“A Compendium of Ancient and Modern Geography” — The British Library

Where Successful Data Scientists Sit

I often hear data science leaders pose this question:

Where should my data scientists sit?

  • Centralized: individuals are on a data science team, working with product teams on a per-project basis
  • Distributed: individuals are on different product/engineering teams

The stakes are high for getting this right — unhappy teams result in poor production, employee departure, and exacerbated difficulty recruiting. The conundrum reappears both in coffee meetings with new data science leads, on panels at conferences, and in my meetings with clients.

Neither model has proven inherently superior. LinkedIn has reorganized approximately every 9 months from one model to the other, and smaller companies move between the models as they grow. In practice there seems to be vast indecision — is the centralized or distributed model better?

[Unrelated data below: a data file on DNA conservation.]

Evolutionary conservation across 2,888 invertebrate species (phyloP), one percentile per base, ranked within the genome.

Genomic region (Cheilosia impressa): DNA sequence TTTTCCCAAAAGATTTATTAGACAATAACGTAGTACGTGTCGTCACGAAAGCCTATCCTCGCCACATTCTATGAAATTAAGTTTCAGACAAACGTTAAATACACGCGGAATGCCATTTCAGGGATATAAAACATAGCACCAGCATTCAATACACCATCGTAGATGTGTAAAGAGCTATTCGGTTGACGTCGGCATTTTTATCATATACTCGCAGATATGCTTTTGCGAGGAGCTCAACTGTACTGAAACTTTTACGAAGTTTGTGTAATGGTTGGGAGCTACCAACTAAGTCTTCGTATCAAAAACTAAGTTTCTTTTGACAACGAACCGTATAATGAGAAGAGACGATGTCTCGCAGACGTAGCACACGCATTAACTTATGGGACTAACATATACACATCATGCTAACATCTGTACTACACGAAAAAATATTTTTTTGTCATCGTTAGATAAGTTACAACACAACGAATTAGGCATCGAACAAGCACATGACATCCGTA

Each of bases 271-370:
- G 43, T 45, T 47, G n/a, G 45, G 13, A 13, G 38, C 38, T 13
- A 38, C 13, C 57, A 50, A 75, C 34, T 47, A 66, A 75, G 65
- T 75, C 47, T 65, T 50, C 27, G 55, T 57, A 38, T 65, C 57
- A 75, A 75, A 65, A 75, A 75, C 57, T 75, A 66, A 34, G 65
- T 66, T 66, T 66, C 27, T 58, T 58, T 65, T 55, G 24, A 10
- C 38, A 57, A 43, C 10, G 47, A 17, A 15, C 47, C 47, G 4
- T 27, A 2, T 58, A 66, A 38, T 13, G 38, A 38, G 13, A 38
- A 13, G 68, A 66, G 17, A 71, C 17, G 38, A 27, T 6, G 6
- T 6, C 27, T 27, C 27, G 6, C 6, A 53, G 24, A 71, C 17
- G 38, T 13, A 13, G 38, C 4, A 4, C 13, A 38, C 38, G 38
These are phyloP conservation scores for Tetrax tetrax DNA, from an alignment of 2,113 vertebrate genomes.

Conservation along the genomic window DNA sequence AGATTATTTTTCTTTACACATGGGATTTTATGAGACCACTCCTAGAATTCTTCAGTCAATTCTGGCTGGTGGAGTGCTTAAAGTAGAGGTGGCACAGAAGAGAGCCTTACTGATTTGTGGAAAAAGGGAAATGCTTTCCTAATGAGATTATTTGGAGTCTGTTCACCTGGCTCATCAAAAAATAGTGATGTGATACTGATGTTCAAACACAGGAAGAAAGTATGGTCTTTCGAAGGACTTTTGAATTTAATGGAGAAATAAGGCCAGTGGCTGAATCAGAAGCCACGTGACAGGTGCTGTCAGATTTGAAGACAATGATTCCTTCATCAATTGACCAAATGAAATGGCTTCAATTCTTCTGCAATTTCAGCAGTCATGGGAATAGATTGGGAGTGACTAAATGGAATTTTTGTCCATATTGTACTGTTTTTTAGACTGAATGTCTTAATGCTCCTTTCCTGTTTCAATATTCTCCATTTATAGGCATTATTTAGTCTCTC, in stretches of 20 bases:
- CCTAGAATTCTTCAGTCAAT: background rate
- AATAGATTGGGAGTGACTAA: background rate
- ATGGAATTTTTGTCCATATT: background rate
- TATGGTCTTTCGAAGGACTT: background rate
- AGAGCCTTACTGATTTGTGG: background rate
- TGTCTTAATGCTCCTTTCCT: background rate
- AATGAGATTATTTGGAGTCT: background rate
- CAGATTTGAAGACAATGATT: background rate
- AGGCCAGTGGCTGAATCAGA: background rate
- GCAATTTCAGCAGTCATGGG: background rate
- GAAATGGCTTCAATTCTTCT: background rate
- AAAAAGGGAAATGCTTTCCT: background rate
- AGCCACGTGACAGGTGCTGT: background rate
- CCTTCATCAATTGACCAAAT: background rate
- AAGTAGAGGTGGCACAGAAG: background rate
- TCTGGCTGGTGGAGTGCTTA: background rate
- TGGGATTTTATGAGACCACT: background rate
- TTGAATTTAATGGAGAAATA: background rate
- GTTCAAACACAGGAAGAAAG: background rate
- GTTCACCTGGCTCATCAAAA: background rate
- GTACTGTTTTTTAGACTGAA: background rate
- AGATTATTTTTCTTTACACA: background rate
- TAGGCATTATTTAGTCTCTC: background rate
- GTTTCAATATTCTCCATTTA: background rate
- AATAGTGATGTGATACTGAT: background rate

In the distributed model, data scientists work on different teams, embedded with product and engineering. Because they spend their time with people in other functional roles, they collaborate less with other data scientists. Consequently, they duplicate methods, tools, workflows, and specific solutions of data scientists on other teams.

There are benefits and costs to both. If we’re aware of these tradeoffs, why are we racked with so much indecision?

Indecision is a Pattern

Why expand and contract?

Put simply, the role of the data scientist is to create access to data insights across the company. Be it predictive features of a risk model or test results for product variations, these insights create value for both the engineering team and the decisionmakers seeking to understand the future possible.

The Pulmonary Model

  • Monday, Friday with the data science team (Manager)
  • Tuesday, Wednesday, Thursday with a product/engineering team

Data insights are not only valuable within the product or business team in question, but laterally to other data scientists and upward to the business and its decisionmakers. Insights are oxygen — allow the company to breathe!

Where do your data scientists sit?

The Arctic, Maps, Data. @clarecorthell

The Arctic, Maps, Data. @clarecorthell